From a physical standpoint, Singleton is an intriguing prospect with the potential to play on the wing or in the post. At 6-8, with great length and a solid frame, Singleton has excellent size for the NBA. He is also a very good athlete, with the quickness and explosiveness to make his mark anywhere on the floor. While he is a combo-forward at this point, he will have no trouble physically adapting to the perimeter at the next level and, in the meantime, he has the potential to be a match-up nightmare this season.
While Singleton is better than his numbers suggest, he is anything but efficient on the offensive end at this stage and has a long way to go before being able to contribute at the next level. Singleton is at his best when he is shooting the basketball from the perimeter. Despite his mediocre percentages, he is a solid, albeit streaky, spot-up shooter, particularly comfortable in catch-and-shoot situations. He has a quick release and solid shooting mechanics, though he fades away after shooting the basketball. He shows good poise under pressure, but his range is questionable and his form gets worse as he gets farther away from the collegiate three-point line. According to Synergy Sports Technology, 58% of his offensive possessions in half-court situations were comprised of jump shots, and 84% of his jump shots were three point attempts. He must become a better perimeter shooter next season, which means that his form, range, and shot selection must continue to improve.
Outside of his perimeter jump shot, Singleton is very limited on offense, most notably because of his extremely poor ball handling ability. He has a quick first step, which combined with his athleticism and size makes him a very difficult match-up for collegiate post-defenders, but his inability to dribble the ball severely limits his effectiveness in this area. Similarly, he can only drive to the basket when he has a clear, straight path to the hoop. Next season, he should look to his slashing game more as scouts will look to see if he can better incorporate his physical advantages into his offense.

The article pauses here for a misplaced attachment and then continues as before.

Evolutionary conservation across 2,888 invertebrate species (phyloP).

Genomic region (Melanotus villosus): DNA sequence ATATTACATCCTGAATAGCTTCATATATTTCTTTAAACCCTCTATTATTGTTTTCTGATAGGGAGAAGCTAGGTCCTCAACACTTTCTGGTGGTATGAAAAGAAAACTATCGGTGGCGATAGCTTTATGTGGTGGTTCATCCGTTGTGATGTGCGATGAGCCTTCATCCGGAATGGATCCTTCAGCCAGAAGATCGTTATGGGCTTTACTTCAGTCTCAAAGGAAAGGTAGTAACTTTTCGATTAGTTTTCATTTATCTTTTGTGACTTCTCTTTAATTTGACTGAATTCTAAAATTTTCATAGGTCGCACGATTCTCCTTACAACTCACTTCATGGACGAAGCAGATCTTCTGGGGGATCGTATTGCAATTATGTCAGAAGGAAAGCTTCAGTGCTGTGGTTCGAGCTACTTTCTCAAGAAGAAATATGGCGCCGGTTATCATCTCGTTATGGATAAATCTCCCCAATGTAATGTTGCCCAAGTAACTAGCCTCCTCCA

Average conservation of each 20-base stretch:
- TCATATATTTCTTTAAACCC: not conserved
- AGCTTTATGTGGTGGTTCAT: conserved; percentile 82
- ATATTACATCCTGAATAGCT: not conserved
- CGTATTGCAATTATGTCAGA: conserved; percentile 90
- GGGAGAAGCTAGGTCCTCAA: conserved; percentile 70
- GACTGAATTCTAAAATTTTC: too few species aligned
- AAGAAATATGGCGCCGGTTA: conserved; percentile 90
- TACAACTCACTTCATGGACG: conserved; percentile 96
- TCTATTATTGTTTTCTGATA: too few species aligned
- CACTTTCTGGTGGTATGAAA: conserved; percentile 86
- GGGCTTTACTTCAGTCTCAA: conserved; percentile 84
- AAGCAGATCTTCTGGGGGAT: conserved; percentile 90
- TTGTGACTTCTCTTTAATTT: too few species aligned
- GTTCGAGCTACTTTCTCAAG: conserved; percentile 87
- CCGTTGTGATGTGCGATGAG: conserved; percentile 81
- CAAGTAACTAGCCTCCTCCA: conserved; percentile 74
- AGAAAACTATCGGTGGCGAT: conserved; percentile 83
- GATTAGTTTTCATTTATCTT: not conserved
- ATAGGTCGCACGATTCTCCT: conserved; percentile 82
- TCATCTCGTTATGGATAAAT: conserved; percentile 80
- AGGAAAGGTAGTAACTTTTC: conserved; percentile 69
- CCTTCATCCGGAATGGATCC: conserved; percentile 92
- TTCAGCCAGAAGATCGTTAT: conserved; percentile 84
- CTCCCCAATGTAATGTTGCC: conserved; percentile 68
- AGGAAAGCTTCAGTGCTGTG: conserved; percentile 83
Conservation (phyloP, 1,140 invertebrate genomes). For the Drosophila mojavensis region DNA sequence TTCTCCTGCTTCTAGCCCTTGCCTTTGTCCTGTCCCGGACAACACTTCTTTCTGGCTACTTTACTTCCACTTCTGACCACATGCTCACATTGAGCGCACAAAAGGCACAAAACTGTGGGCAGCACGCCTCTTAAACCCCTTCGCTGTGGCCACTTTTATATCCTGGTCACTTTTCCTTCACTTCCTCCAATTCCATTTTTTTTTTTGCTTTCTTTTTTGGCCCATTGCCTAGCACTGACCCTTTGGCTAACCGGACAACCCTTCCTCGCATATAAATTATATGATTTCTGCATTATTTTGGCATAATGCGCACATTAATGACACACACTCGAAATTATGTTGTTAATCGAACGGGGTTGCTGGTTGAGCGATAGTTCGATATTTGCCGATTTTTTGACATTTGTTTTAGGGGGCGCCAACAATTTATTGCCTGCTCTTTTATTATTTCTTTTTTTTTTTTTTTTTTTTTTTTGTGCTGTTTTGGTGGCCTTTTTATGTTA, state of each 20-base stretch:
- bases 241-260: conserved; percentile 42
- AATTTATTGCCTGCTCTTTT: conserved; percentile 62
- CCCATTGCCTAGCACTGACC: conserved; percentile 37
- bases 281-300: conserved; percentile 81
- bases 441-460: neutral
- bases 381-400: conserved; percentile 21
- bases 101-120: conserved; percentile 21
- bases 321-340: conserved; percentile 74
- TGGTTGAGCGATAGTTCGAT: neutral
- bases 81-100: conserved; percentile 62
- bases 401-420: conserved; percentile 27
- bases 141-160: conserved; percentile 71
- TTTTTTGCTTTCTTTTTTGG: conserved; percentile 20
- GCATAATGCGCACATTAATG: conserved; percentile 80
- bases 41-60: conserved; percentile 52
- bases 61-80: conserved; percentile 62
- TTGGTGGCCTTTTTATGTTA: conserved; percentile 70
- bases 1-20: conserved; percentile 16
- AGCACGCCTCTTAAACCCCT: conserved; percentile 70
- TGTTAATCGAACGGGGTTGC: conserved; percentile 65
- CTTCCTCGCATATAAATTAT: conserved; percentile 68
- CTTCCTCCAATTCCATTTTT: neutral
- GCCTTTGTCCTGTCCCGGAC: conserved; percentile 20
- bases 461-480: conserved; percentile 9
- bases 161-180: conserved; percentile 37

Also intriguing are the flashes of a mid-range game that he showed at times last season, including a pull-up jump shot that would be a very good addition to his offensive repertoire. Needless to say, however, his extremely shaky handle hurt him in this area, as does what looks to be an average basketball IQ, both of which are largely responsible for the 2.9 turnovers that he averages per 40 minutes pace adjusted. Singleton must continue to improve, though he is just a freshman and he has plenty of time left to prove that he can score efficiently and in a variety of different ways at this level.
On the defensive end, Singleton has tremendous potential, but still has some work to do. Considering his impressive defensive numbers, 2.3 steals per 40 minutes pace adjusted and 2.0 blocks per 40 minutes pace adjusted, it is remarkable how raw he is on this end of the floor. While his size, length, athleticism, and better than average lateral quickness allow him to guard players on the perimeter and in the post effectively, his lack of fundamentals and unrefined defensive awareness hurt him significantly. Most notably, Singleton bites for a tremendous amount of pump fakes, inside and outside, which compromises his defensive position as well as puts him in jeopardy of getting called for cheap fouls.